Foundation (Foundation, #1)

By Isaac Asimov

Rating: 5 stars

This is the first time that I’ve come back to Foundation in over a decade and it was with some trepidation. I needn’t have worried – it was every bit as good as I remember. I love old-fashioned Golden Age SF and this is practically the epitome of that.

A Foundation is established on the periphery of the galaxy to preserve knowledge and shorten the coming dark age caused by the collapse of the Galactic Empire to a mere thousand years. The course of this millennium is mapped out by Hari Seldon with the science of psychohistory, the large-scale statistical analysis of human behaviour. This is the story of the Foundation from its formation and it’s first century or two into the Seldon Plan.

It’s partially the scale of this story that I love – the idea that one man planned out something on a planetary scale to last a thousand years. That’s up there with Diaspar and the Monoliths in terms of scale. Of course, it probably helped that I first read Foundation at an impressionable age, and the impressions that I formed then have stayed with me ever since then.

The episodic nature of the novel makes its origin as a series of short stories, originally published in Astounding, pretty clear. Only two of the stories share a protagonist (the first having him as a young man, the second towards the end of his life) but I don’t find this to be a problem – in fact I think it emphasises the future historical nature of the book and lends it weight.

The other two books of the Foundation trilogy are still sitting on a shelf somewhere at my parents’ house. I think next time I’m over, I’ll have to dig them out. A decade is far too long to go between readings of this wonderful series.

Book details

ISBN: 9780586010808
Publisher: Voyager
Year of publication: 1951

A World Between

By Norman Spinrad

Rating: 2 stars

Pacifica is a peaceful planet, masters of the Galactic Media Web and rightly proud of their democratic, almost anarchic, government. Then a spaceship enters the system and although its message is peaceful, it could shatter the Pacifican way of life.

There were some interesting ideas in this book, such as the rather shrewd prediction of a global communications network (even called the Web) and the importance of the media in politics, but this was more then counter-balanced by a crude and awfully simplistic level of gender politics.

On the one side you’ve got the Transcendental Scientists, noble scientist types, with a large dose of chauvinism, but just about believable as an ideology, and on the other you’ve got the most caricatured crypto-feminists I’ve ever read. Every caricature of feminism is there (lesbians: check, man-haters: check, wanting to eliminate all men and use cloning to reproduce: check), with a side-order of communism to boot. The simplification and caricature of what could be a very interesting subject – the balance of male and female and their roles in society – completely ruined this book for me. I kept going until the end since I wanted to see how the Pacificans solved the problem introduced by these two competing ideologies, but the book is definitely not worth it overall.

Although the importance of the media and a global electronic network is well-predicted in this book, Spinrad somehow fails to predict the vast number of cat pictures that infest the real Web, instead favouring a total politics immersion, making the Pacificans extremely savvy in their politics and making for a (not quite) perfect electronic democracy. I’d have liked to have seen more of that rather than the crass gender divide that the book actually focused on.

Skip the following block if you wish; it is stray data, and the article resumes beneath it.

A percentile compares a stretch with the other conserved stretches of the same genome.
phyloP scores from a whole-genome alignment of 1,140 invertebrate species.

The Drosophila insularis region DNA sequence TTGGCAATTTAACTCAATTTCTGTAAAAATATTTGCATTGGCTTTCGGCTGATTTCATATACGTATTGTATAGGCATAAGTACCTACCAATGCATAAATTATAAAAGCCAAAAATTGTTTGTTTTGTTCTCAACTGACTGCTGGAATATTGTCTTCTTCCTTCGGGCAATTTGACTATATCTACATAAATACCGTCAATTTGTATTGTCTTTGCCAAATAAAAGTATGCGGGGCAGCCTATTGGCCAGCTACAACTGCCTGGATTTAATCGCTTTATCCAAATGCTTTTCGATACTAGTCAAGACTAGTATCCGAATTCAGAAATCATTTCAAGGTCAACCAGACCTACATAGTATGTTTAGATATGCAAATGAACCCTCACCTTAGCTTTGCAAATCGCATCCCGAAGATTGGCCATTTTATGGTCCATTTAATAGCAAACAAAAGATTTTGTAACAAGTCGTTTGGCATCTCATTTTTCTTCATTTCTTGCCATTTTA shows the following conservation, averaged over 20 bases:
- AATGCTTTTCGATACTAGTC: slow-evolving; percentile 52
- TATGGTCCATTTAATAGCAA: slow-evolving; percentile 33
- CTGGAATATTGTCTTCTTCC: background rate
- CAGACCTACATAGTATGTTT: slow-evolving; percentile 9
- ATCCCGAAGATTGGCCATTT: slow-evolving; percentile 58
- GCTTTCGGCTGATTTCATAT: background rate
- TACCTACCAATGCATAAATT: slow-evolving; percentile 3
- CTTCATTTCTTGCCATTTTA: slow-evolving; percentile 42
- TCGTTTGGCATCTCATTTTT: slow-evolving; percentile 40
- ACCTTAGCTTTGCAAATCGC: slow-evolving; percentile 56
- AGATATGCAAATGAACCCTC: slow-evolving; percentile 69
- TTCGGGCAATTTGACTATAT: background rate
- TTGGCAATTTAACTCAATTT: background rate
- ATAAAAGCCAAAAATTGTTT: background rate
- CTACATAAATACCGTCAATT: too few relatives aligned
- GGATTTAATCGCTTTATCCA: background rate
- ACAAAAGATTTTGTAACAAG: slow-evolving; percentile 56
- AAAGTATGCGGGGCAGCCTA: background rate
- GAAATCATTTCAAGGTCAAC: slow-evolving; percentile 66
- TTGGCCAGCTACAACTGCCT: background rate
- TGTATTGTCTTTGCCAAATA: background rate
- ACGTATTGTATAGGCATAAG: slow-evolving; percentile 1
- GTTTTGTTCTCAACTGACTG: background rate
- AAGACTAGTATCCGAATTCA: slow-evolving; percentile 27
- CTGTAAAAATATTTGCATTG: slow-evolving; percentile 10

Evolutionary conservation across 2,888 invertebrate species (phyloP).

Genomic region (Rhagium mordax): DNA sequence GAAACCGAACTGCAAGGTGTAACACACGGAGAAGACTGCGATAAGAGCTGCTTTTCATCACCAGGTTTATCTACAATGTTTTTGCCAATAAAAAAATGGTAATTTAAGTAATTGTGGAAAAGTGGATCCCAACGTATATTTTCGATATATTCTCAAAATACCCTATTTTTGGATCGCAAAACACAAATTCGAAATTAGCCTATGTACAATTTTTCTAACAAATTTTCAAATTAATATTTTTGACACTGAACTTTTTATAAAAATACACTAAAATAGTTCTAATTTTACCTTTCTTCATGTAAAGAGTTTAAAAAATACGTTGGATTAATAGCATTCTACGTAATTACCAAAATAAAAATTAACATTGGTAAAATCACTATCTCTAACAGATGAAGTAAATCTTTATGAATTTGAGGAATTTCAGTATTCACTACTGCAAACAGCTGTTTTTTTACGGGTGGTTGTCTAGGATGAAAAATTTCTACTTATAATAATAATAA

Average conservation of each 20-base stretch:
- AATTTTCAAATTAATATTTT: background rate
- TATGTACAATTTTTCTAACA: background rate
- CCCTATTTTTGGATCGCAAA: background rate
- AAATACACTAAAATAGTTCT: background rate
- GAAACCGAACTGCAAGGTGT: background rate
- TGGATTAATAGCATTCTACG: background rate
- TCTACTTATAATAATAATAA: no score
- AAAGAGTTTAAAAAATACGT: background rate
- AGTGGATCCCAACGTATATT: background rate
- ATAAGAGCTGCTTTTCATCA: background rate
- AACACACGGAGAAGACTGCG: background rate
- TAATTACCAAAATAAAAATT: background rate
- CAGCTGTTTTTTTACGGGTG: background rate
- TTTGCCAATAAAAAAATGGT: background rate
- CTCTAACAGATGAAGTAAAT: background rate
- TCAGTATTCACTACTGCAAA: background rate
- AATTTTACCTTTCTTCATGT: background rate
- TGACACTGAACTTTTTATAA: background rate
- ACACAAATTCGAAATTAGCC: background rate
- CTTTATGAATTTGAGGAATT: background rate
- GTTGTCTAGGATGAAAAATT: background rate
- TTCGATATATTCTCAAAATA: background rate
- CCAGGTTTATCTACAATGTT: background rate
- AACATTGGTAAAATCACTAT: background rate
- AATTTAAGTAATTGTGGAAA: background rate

Book details

ISBN: 9780671828769
Publisher: Pocket Books
Year of publication: 1979

Circus World

By Barry B. Longyear

Rating: 4 stars

Two hundred years ago, a circus ship crash-landed on the planet Momus and was unable to escape. Its star-travelling circus had to forge a new life and build a new society for themselves. Now, galactic politics infringe on the Moman way of life: with the 10th Quadrant about to invade, the 9th Quadrant sends an ambassador, Lord Allenby, to the world to plead with them to allow them to send their own fleet to defend the world.

This book is similar to Longyear’s Manifest Destiny in that it is composed of a collection of linked short stories that together tell a single story and it’s just as good. I wasn’t entirely impressed with the opening story, The Tryouts, as it felt a little meta-fictional, with the protagonist, a Newsteller, telling the background to Allenby’s arrival on the planet to a group of travellers. The issue I had with this story was that the listeners kept interrupting and commenting on both the story and style of telling, offering critique and comment to the Newsteller that stopped me getting involved with the story he was telling. But as you read further, this, and the rest of the strange society that the Momans have built for themselves, is explained and I think that on a re-read, I’d find this much less of an issue.

The other story that didn’t work for me was a short one called Dueling Clowns, which mostly revolved around trading puns and a punchline that I didn’t get. But mostly I found myself caring for the society that the circus had build on Momus, the clowns and fortune tellers, the magicians and storytellers and acrobats, and wanted to see their world preserved against the external threats.

Longyear is a writer whose writing is warm and friendly and easily draws you into the story and makes you care about his characters and settings. He’s definitely joined the list of authors for whom I’ll pick up any of their work on byline alone.

Book details

ISBN: 9780356086293
Publisher: Macdonald and co
Year of publication: 1980

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